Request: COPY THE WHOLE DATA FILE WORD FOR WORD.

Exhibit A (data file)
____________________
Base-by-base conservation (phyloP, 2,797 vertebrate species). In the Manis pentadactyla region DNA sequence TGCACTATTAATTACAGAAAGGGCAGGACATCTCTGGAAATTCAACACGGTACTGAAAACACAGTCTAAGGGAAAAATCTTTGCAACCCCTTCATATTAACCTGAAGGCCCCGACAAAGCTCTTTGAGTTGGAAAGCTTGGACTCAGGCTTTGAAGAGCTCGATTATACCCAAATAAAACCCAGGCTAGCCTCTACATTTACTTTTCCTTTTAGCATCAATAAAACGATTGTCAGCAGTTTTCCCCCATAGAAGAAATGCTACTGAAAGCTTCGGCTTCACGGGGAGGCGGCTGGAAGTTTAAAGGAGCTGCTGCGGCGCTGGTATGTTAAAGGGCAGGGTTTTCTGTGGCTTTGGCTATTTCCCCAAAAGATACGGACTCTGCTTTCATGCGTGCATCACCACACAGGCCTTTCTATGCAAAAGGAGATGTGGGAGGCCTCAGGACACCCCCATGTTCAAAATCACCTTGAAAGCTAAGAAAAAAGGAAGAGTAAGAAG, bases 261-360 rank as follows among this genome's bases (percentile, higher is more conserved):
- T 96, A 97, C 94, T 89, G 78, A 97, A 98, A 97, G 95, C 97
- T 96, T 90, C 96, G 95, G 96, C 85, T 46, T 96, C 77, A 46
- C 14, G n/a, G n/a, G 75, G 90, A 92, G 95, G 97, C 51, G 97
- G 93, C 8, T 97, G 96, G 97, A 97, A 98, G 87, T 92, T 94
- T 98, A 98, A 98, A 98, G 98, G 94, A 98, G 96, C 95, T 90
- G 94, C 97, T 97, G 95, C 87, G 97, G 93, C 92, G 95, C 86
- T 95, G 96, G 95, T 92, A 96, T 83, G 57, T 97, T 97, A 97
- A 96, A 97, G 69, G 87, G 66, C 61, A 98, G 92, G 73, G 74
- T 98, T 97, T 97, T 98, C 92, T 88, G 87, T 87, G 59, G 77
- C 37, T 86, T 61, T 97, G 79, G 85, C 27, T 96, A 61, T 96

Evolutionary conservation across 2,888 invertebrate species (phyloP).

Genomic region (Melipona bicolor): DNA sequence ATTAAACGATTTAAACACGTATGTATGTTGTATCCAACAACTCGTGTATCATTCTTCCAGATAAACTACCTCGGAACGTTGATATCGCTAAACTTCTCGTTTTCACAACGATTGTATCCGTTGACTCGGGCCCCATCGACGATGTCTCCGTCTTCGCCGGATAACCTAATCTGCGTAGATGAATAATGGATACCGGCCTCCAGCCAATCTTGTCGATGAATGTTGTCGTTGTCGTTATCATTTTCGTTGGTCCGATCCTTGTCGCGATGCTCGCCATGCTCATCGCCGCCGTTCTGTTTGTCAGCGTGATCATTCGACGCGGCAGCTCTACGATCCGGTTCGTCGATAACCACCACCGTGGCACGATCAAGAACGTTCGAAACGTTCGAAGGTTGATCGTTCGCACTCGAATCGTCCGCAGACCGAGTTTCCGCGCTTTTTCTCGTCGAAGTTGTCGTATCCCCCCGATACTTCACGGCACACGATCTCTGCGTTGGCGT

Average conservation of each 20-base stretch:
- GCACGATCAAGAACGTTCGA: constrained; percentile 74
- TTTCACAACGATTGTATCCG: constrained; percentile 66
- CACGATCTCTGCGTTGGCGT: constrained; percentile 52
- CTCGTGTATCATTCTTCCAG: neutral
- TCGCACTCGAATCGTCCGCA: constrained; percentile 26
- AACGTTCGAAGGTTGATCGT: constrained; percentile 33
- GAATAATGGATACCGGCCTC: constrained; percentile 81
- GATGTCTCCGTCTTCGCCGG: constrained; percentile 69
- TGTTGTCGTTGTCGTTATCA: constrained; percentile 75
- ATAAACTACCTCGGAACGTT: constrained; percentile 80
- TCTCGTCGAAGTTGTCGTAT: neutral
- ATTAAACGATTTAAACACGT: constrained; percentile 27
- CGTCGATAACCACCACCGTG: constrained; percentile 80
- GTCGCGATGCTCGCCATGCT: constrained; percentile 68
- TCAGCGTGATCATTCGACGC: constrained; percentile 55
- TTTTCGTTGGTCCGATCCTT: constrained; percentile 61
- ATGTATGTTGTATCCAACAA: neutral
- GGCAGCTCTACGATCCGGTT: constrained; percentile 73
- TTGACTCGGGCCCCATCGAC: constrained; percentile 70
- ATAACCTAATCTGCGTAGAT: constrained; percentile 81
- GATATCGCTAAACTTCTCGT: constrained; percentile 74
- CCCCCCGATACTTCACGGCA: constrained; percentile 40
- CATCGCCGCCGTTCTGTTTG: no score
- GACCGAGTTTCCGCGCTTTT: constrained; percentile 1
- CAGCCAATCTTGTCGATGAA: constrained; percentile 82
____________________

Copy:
Base-by-base conservation (phyloP, 2,797 vertebrate species). In the Manis pentadactyla region DNA sequence TGCACTATTAATTACAGAAAGGGCAGGACATCTCTGGAAATTCAACACGGTACTGAAAACACAGTCTAAGGGAAAAATCTTTGCAACCCCTTCATATTAACCTGAAGGCCCCGACAAAGCTCTTTGAGTTGGAAAGCTTGGACTCAGGCTTTGAAGAGCTCGATTATACCCAAATAAAACCCAGGCTAGCCTCTACATTTACTTTTCCTTTTAGCATCAATAAAACGATTGTCAGCAGTTTTCCCCCATAGAAGAAATGCTACTGAAAGCTTCGGCTTCACGGGGAGGCGGCTGGAAGTTTAAAGGAGCTGCTGCGGCGCTGGTATGTTAAAGGGCAGGGTTTTCTGTGGCTTTGGCTATTTCCCCAAAAGATACGGACTCTGCTTTCATGCGTGCATCACCACACAGGCCTTTCTATGCAAAAGGAGATGTGGGAGGCCTCAGGACACCCCCATGTTCAAAATCACCTTGAAAGCTAAGAAAAAAGGAAGAGTAAGAAG, bases 261-360 rank as follows among this genome's bases (percentile, higher is more conserved):
- T 96, A 97, C 94, T 89, G 78, A 97, A 98, A 97, G 95, C 97
- T 96, T 90, C 96, G 95, G 96, C 85, T 46, T 96, C 77, A 46
- C 14, G n/a, G n/a, G 75, G 90, A 92, G 95, G 97, C 51, G 97
- G 93, C 8, T 97, G 96, G 97, A 97, A 98, G 87, T 92, T 94
- T 98, A 98, A 98, A 98, G 98, G 94, A 98, G 96, C 95, T 90
- G 94, C 97, T 97, G 95, C 87, G 97, G 93, C 92, G 95, C 86
- T 95, G 96, G 95, T 92, A 96, T 83, G 57, T 97, T 97, A 97
- A 96, A 97, G 69, G 87, G 66, C 61, A 98, G 92, G 73, G 74
- T 98, T 97, T 97, T 98, C 92, T 88, G 87, T 87, G 59, G 77
- C 37, T 86, T 61, T 97, G 79, G 85, C 27, T 96, A 61, T 96

Evolutionary conservation across 2,888 invertebrate species (phyloP).

Genomic region (Melipona bicolor): DNA sequence ATTAAACGATTTAAACACGTATGTATGTTGTATCCAACAACTCGTGTATCATTCTTCCAGATAAACTACCTCGGAACGTTGATATCGCTAAACTTCTCGTTTTCACAACGATTGTATCCGTTGACTCGGGCCCCATCGACGATGTCTCCGTCTTCGCCGGATAACCTAATCTGCGTAGATGAATAATGGATACCGGCCTCCAGCCAATCTTGTCGATGAATGTTGTCGTTGTCGTTATCATTTTCGTTGGTCCGATCCTTGTCGCGATGCTCGCCATGCTCATCGCCGCCGTTCTGTTTGTCAGCGTGATCATTCGACGCGGCAGCTCTACGATCCGGTTCGTCGATAACCACCACCGTGGCACGATCAAGAACGTTCGAAACGTTCGAAGGTTGATCGTTCGCACTCGAATCGTCCGCAGACCGAGTTTCCGCGCTTTTTCTCGTCGAAGTTGTCGTATCCCCCCGATACTTCACGGCACACGATCTCTGCGTTGGCGT

Average conservation of each 20-base stretch:
- GCACGATCAAGAACGTTCGA: constrained; percentile 74
- TTTCACAACGATTGTATCCG: constrained; percentile 66
- CACGATCTCTGCGTTGGCGT: constrained; percentile 52
- CTCGTGTATCATTCTTCCAG: neutral
- TCGCACTCGAATCGTCCGCA: constrained; percentile 26
- AACGTTCGAAGGTTGATCGT: constrained; percentile 33
- GAATAATGGATACCGGCCTC: constrained; percentile 81
- GATGTCTCCGTCTTCGCCGG: constrained; percentile 69
- TGTTGTCGTTGTCGTTATCA: constrained; percentile 75
- ATAAACTACCTCGGAACGTT: constrained; percentile 80
- TCTCGTCGAAGTTGTCGTAT: neutral
- ATTAAACGATTTAAACACGT: constrained; percentile 27
- CGTCGATAACCACCACCGTG: constrained; percentile 80
- GTCGCGATGCTCGCCATGCT: constrained; percentile 68
- TCAGCGTGATCATTCGACGC: constrained; percentile 55
- TTTTCGTTGGTCCGATCCTT: constrained; percentile 61
- ATGTATGTTGTATCCAACAA: neutral
- GGCAGCTCTACGATCCGGTT: constrained; percentile 73
- TTGACTCGGGCCCCATCGAC: constrained; percentile 70
- ATAACCTAATCTGCGTAGAT: constrained; percentile 81
- GATATCGCTAAACTTCTCGT: constrained; percentile 74
- CCCCCCGATACTTCACGGCA: constrained; percentile 40
- CATCGCCGCCGTTCTGTTTG: no score
- GACCGAGTTTCCGCGCTTTT: constrained; percentile 1
- CAGCCAATCTTGTCGATGAA: constrained; percentile 82